Orbital View: Just Peachy

Editor’s Note: This article previously appeared in a different format as part of The Atlantic’s Notes section, retired in 2021.

At first glance, these orange-pink stripes look like sand dunes in an ocean:

But they’re actually scars of scorched land. From NASA’s caption:

Fire scars in Australia are featured in this image photographed by an Expedition 5 crew member on the International Space Station in November 2002. Bright orange fire scars show up the underlying dune sand in the Simpson Desert. The fire scars were produced in a fire, probably within the last year. The fires advanced across the dunes in a series of frond-like tendrils. Each frond starts at some point on the earlier fire scar, and sharp tips of the fronds show where the fires burned out naturally at the end of the episode.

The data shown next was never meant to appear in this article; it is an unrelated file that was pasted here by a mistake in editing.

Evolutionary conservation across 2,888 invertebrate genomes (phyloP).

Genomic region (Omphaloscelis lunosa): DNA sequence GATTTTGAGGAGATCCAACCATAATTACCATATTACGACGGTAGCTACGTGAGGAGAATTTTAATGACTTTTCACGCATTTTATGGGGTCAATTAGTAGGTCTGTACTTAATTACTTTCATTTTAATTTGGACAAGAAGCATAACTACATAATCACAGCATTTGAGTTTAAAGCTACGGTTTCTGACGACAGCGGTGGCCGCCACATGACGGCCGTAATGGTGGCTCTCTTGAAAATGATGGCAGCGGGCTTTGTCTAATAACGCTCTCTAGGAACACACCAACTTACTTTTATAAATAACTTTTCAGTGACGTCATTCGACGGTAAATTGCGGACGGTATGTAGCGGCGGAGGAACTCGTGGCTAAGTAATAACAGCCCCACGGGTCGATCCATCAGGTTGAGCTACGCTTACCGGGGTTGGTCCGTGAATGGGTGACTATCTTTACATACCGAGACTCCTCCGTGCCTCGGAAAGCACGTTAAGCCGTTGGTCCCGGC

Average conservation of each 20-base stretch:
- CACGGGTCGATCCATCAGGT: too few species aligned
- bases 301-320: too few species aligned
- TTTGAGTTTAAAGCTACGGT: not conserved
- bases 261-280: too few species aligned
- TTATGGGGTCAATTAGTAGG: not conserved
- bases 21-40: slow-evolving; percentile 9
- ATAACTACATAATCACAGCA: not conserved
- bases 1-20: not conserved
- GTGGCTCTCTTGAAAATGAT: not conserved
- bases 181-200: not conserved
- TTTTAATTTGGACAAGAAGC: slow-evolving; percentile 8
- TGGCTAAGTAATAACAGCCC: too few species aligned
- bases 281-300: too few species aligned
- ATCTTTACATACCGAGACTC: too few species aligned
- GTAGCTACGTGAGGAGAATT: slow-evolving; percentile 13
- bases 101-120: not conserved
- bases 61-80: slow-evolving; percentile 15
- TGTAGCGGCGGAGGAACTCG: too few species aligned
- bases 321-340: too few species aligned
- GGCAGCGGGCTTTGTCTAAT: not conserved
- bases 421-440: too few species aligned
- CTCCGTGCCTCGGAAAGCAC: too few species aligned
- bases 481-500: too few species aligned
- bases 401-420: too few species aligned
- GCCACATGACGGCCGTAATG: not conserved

“Over time, the scars will become less distinct as vegetation grows back,” NASA’s Earth Observatory notes on its website (it also offers a higher resolution, non-square version of the Insta).

(See all Orbital Views here)